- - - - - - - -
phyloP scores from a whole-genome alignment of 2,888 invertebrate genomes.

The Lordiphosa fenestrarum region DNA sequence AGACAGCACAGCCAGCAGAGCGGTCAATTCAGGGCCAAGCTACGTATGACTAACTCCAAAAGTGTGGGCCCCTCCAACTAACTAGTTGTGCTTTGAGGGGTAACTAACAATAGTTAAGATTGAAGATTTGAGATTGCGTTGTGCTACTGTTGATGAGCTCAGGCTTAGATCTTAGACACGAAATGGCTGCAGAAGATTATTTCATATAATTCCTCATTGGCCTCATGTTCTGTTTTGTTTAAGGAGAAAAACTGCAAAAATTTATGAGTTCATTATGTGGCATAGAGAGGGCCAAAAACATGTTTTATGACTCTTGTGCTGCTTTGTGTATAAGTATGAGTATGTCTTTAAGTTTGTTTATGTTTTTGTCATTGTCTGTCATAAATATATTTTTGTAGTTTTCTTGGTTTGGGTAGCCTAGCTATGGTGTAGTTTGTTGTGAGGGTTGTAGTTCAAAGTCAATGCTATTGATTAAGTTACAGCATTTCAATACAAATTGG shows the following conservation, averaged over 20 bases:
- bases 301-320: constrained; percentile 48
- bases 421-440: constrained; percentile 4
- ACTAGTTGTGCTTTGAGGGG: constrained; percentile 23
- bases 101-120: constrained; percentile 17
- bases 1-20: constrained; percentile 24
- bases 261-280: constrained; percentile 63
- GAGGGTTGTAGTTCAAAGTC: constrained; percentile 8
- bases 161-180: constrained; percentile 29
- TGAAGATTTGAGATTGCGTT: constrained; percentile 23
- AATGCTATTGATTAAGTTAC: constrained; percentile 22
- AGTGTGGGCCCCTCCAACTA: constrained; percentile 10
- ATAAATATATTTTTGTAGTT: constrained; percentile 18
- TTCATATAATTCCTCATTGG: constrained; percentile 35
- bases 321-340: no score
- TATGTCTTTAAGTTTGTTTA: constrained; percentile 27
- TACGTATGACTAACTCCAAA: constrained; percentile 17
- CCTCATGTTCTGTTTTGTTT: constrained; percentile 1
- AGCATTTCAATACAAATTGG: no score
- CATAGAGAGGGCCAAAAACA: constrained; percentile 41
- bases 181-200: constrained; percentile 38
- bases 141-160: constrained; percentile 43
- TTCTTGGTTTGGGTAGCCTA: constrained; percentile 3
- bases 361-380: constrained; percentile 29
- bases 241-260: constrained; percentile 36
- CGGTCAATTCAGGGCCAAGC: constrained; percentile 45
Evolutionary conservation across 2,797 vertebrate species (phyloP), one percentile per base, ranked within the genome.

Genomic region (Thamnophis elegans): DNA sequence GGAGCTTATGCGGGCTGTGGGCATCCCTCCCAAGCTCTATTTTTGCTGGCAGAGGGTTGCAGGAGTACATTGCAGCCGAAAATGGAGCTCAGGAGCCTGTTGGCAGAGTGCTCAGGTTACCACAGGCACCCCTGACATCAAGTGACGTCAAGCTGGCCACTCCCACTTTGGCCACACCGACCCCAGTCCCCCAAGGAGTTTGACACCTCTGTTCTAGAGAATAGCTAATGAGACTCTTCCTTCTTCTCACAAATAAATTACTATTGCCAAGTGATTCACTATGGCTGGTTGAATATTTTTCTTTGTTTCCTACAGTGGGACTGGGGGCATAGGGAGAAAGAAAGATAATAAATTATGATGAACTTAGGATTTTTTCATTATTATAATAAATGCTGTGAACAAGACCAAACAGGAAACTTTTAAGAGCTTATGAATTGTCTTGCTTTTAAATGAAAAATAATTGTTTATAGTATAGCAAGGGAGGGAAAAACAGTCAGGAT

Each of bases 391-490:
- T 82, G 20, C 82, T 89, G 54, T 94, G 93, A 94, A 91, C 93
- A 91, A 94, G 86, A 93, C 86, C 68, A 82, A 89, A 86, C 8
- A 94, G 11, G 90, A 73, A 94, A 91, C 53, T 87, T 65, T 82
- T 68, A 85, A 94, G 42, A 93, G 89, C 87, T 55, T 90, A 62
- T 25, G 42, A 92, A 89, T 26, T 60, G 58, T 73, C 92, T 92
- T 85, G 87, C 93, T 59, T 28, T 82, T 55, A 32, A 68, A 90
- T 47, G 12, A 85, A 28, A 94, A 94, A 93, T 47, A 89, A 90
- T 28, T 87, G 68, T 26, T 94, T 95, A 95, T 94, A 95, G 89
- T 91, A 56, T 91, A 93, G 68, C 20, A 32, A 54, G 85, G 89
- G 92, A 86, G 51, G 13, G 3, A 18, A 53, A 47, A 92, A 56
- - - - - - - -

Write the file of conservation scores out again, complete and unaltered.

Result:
phyloP scores from a whole-genome alignment of 2,888 invertebrate genomes.

The Lordiphosa fenestrarum region DNA sequence AGACAGCACAGCCAGCAGAGCGGTCAATTCAGGGCCAAGCTACGTATGACTAACTCCAAAAGTGTGGGCCCCTCCAACTAACTAGTTGTGCTTTGAGGGGTAACTAACAATAGTTAAGATTGAAGATTTGAGATTGCGTTGTGCTACTGTTGATGAGCTCAGGCTTAGATCTTAGACACGAAATGGCTGCAGAAGATTATTTCATATAATTCCTCATTGGCCTCATGTTCTGTTTTGTTTAAGGAGAAAAACTGCAAAAATTTATGAGTTCATTATGTGGCATAGAGAGGGCCAAAAACATGTTTTATGACTCTTGTGCTGCTTTGTGTATAAGTATGAGTATGTCTTTAAGTTTGTTTATGTTTTTGTCATTGTCTGTCATAAATATATTTTTGTAGTTTTCTTGGTTTGGGTAGCCTAGCTATGGTGTAGTTTGTTGTGAGGGTTGTAGTTCAAAGTCAATGCTATTGATTAAGTTACAGCATTTCAATACAAATTGG shows the following conservation, averaged over 20 bases:
- bases 301-320: constrained; percentile 48
- bases 421-440: constrained; percentile 4
- ACTAGTTGTGCTTTGAGGGG: constrained; percentile 23
- bases 101-120: constrained; percentile 17
- bases 1-20: constrained; percentile 24
- bases 261-280: constrained; percentile 63
- GAGGGTTGTAGTTCAAAGTC: constrained; percentile 8
- bases 161-180: constrained; percentile 29
- TGAAGATTTGAGATTGCGTT: constrained; percentile 23
- AATGCTATTGATTAAGTTAC: constrained; percentile 22
- AGTGTGGGCCCCTCCAACTA: constrained; percentile 10
- ATAAATATATTTTTGTAGTT: constrained; percentile 18
- TTCATATAATTCCTCATTGG: constrained; percentile 35
- bases 321-340: no score
- TATGTCTTTAAGTTTGTTTA: constrained; percentile 27
- TACGTATGACTAACTCCAAA: constrained; percentile 17
- CCTCATGTTCTGTTTTGTTT: constrained; percentile 1
- AGCATTTCAATACAAATTGG: no score
- CATAGAGAGGGCCAAAAACA: constrained; percentile 41
- bases 181-200: constrained; percentile 38
- bases 141-160: constrained; percentile 43
- TTCTTGGTTTGGGTAGCCTA: constrained; percentile 3
- bases 361-380: constrained; percentile 29
- bases 241-260: constrained; percentile 36
- CGGTCAATTCAGGGCCAAGC: constrained; percentile 45
Evolutionary conservation across 2,797 vertebrate species (phyloP), one percentile per base, ranked within the genome.

Genomic region (Thamnophis elegans): DNA sequence GGAGCTTATGCGGGCTGTGGGCATCCCTCCCAAGCTCTATTTTTGCTGGCAGAGGGTTGCAGGAGTACATTGCAGCCGAAAATGGAGCTCAGGAGCCTGTTGGCAGAGTGCTCAGGTTACCACAGGCACCCCTGACATCAAGTGACGTCAAGCTGGCCACTCCCACTTTGGCCACACCGACCCCAGTCCCCCAAGGAGTTTGACACCTCTGTTCTAGAGAATAGCTAATGAGACTCTTCCTTCTTCTCACAAATAAATTACTATTGCCAAGTGATTCACTATGGCTGGTTGAATATTTTTCTTTGTTTCCTACAGTGGGACTGGGGGCATAGGGAGAAAGAAAGATAATAAATTATGATGAACTTAGGATTTTTTCATTATTATAATAAATGCTGTGAACAAGACCAAACAGGAAACTTTTAAGAGCTTATGAATTGTCTTGCTTTTAAATGAAAAATAATTGTTTATAGTATAGCAAGGGAGGGAAAAACAGTCAGGAT

Each of bases 391-490:
- T 82, G 20, C 82, T 89, G 54, T 94, G 93, A 94, A 91, C 93
- A 91, A 94, G 86, A 93, C 86, C 68, A 82, A 89, A 86, C 8
- A 94, G 11, G 90, A 73, A 94, A 91, C 53, T 87, T 65, T 82
- T 68, A 85, A 94, G 42, A 93, G 89, C 87, T 55, T 90, A 62
- T 25, G 42, A 92, A 89, T 26, T 60, G 58, T 73, C 92, T 92
- T 85, G 87, C 93, T 59, T 28, T 82, T 55, A 32, A 68, A 90
- T 47, G 12, A 85, A 28, A 94, A 94, A 93, T 47, A 89, A 90
- T 28, T 87, G 68, T 26, T 94, T 95, A 95, T 94, A 95, G 89
- T 91, A 56, T 91, A 93, G 68, C 20, A 32, A 54, G 85, G 89
- G 92, A 86, G 51, G 13, G 3, A 18, A 53, A 47, A 92, A 56